Does Homeowners Insurance Cover Slip and Fall?

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Andrew Lee is insurance content writer and editor for Andrew holds a Bachelor's degree from Ryerson University and has extensive experience of writing content for financial websites. His expertise is especially strong in home and auto insurance.

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Few things make a homeowner nervous like the idea of being held liable for medical damages. It seems there is a virtually endless number of ways for people to get injured on your property. Thankfully, your homeowner’s insurance will cover costs associated with slip and falls, as long as it wasn’t intentional. It doesn’t quite explicitly cover slip and fall, but rather your insurance will likely cover general costs of liability, legal or medical, so long as certain conditions are met. A slip and fall, however, is likely to meet the criteria.

Liability Insurance Is the Part of Your Insurance Dealing with Legal or Medical Liability Costs

Liability insurance works a little bit differently than your typical dwelling insurance. Known also as “Section E,” liability insurance is the part of your homeowners insurance that exists to protect you in the event that you are held liable for accidental damage – such as someone getting harmed on your property due to your negligence, or if you accidentally destroy somebody else’s property, and get faced with a lawsuit. The key word is “accidental,” your insurance won’t cover purposeful acts of destruction.

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Though the scope of the insurance might seem more abstract compared to your normal dwelling insurance, liability insurance is nonetheless just as important. It will not only protect you from medical liability, but extended liability insurance can also help with other accidental legal costs, such as defamation.

Liability Insurance Covers Very Important Things

The three main things that liability insurance will cover are the medical costs of bodily harm sustained on your property, the costs of damage done to another’s property, and the legal costs associated with lawsuits over these things. You can purchase extensions, known as personal umbrella insurance, which can further cover lawsuits against things like libel or slander.

The catch for all of these things is that they MUST be accidental – purposefully harming somebody, knowingly neglecting something dangerous that results in bodily harm, or purposefully destroying something on somebody else’s property, can be grounds for having coverage denied. The basis for this is the legal ruling, meaning that if in the course of a lawsuit, you are judged as having purposefully done any of these things, you will lose any liability coverage by your insurance.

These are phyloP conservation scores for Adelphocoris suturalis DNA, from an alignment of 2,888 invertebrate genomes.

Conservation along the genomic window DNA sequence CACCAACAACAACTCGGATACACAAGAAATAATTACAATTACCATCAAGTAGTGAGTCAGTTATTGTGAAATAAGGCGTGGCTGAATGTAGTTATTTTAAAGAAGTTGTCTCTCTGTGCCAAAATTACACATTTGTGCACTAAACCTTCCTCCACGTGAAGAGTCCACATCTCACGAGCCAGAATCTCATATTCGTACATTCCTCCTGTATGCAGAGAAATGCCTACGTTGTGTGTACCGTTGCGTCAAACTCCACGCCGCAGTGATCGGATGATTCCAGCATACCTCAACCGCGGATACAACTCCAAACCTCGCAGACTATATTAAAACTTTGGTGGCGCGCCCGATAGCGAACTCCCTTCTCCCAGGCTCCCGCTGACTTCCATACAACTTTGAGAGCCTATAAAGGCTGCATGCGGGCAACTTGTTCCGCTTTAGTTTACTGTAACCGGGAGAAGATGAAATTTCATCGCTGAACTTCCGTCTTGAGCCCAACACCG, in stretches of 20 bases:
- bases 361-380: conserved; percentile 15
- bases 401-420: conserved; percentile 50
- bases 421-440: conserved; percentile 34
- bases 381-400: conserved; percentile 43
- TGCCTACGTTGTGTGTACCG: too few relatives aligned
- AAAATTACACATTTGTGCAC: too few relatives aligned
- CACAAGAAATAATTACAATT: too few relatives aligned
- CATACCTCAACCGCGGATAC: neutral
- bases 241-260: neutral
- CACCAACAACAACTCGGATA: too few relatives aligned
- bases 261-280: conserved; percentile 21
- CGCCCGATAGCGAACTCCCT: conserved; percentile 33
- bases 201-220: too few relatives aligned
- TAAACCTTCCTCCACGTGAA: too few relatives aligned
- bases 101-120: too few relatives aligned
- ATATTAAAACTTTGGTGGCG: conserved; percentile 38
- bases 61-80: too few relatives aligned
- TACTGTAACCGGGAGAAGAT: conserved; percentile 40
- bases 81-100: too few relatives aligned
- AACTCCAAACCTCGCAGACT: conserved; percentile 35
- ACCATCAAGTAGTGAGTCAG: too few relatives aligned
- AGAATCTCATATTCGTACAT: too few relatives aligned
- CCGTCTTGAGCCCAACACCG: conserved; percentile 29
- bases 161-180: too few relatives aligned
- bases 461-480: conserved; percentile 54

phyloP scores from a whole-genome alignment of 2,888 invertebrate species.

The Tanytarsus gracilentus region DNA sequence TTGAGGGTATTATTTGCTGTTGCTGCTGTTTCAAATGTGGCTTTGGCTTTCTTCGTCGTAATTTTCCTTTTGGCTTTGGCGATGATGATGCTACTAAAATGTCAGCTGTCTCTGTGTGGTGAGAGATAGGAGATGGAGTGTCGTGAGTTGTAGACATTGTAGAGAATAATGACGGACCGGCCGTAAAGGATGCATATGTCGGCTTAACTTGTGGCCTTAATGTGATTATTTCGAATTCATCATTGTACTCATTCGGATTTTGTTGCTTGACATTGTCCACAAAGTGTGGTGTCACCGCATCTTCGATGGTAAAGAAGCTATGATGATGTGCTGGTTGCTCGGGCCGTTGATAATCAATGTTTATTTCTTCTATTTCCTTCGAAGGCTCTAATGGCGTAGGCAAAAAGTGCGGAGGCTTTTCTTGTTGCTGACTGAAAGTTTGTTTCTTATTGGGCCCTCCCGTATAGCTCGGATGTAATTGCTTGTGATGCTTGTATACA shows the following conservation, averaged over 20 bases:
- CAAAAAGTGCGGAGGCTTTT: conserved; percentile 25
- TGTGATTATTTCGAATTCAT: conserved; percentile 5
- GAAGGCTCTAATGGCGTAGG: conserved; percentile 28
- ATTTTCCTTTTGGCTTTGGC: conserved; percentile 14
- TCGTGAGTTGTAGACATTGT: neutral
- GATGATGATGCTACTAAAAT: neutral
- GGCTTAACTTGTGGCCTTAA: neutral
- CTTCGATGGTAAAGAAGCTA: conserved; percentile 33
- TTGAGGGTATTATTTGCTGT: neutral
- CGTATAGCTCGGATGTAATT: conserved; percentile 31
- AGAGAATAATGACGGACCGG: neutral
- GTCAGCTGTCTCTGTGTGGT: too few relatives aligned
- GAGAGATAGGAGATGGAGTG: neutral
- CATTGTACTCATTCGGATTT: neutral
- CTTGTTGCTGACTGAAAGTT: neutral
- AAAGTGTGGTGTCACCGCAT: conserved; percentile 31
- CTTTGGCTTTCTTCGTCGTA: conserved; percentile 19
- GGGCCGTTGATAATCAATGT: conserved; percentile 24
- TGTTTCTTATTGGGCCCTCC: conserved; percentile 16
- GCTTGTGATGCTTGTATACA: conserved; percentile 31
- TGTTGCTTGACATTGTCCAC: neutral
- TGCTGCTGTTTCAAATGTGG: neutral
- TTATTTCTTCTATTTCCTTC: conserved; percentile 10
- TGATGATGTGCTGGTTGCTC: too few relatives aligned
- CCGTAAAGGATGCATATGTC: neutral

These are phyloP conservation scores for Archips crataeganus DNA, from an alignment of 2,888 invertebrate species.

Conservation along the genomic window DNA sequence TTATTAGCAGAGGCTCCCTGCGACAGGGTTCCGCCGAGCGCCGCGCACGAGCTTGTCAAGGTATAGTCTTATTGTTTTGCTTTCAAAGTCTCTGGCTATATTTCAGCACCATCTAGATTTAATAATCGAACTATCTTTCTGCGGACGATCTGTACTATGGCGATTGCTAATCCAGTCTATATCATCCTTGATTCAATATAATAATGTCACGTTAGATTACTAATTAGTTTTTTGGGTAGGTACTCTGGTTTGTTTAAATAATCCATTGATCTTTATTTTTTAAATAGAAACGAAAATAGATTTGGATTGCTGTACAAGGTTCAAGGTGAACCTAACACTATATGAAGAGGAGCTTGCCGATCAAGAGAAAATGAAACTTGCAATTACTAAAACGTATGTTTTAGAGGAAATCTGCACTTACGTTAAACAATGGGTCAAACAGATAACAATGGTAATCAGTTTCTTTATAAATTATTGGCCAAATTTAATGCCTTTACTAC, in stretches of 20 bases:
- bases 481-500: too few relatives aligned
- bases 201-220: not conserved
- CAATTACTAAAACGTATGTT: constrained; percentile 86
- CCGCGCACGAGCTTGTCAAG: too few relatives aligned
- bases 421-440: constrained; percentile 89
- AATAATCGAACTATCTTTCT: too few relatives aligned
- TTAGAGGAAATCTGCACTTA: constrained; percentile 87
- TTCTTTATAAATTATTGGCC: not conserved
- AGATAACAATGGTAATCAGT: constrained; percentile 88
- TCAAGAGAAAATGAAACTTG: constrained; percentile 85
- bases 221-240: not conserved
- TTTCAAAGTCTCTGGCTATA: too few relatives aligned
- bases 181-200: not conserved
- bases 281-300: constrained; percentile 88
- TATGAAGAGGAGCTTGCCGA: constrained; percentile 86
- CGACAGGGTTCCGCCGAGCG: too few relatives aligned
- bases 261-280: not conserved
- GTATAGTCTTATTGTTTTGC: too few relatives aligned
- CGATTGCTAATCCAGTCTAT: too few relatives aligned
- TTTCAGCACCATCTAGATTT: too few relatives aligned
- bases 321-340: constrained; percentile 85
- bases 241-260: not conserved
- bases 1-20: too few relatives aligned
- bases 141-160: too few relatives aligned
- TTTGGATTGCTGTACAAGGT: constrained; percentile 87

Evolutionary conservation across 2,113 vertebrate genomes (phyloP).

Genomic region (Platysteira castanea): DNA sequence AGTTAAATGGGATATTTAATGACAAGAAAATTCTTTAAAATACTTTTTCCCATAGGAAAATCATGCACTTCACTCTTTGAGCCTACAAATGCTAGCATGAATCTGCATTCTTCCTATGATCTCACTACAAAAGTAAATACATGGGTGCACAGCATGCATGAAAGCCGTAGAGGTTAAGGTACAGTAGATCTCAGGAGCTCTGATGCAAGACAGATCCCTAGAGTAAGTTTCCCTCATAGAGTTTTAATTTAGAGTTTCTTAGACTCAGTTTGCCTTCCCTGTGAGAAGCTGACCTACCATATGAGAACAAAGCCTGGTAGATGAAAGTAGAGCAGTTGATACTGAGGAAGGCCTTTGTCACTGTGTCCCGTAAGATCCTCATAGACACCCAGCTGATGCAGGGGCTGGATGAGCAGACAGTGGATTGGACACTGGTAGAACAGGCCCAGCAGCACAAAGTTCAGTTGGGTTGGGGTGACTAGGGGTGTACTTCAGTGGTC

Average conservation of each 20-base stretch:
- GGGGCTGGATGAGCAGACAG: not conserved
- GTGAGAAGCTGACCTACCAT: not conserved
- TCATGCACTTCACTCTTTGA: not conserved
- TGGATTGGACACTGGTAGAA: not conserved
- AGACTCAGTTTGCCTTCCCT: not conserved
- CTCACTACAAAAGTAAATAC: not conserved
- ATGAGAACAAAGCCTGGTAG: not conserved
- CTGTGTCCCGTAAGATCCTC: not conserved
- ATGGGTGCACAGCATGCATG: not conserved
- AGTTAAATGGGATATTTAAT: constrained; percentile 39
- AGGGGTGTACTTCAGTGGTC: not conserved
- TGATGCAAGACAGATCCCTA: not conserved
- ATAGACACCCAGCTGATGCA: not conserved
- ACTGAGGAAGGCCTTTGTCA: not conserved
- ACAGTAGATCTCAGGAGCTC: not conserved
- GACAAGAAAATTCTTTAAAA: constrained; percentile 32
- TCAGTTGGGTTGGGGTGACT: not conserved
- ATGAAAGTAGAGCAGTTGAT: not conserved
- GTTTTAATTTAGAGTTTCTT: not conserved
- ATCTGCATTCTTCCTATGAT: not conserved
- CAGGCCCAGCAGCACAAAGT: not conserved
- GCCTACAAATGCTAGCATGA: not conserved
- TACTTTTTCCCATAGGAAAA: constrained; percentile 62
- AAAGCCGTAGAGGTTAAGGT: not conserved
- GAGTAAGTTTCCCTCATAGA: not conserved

There are other limits, however. Your liability insurance won’t cover damage relating to cars, which will fall upon your car insurance. It also won’t cover these liabilities if it relates to a business that you own, which will require its own separate liability insurance.

The Amount Covered Varies from Policy to Policy

Typically, you can expect to have three different degrees of personal liability coverage: $100,000. $300,000, and $500,000. Which one you have depends on what you negotiate when signing your policy, for most typical policies you’ll find $300,000 is the default amount. The amount of coverage you should have depends on your lifestyle and property. If your property has a lot of risky elements such as a swimming pool, or you often have parties with people over, then it can be a good idea to get a higher liability limit. It’s good to have a limit that exceeds your net worth.

If your net worth is much higher than $500,000, you can purchase umbrella insurance that extends the liability limit, which you should certainly consider if you require much higher coverage. Typically, the limits will start at $1,000,000.

It’s Good to Avoid Accidents Before They Happen

Even though your insurance is likely to cover costs relating to a slip and fall, it’s still good to be proactive and avoid having a slip and fall occur in the first place. If you have an area under construction, make sure it’s clearly marked as being unsafe. You’ll also want to make sure that all of your stairs feature an even height between each step, and that any rails going up the stairs are properly secured.

However, accidents are called accidents for a reason. It’s important to stay prepared by having the right personal liability insurance. You should make sure to review your policy and get an idea of what is and what isn’t covered, as the specifics can vary between policies, especially from different insurance agencies. 

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Andrew Lee is insurance content writer and editor for Andrew holds a Bachelor's degree from Ryerson University and has extensive experience of writing content for financial websites. His expertise is especially strong in home and auto insurance.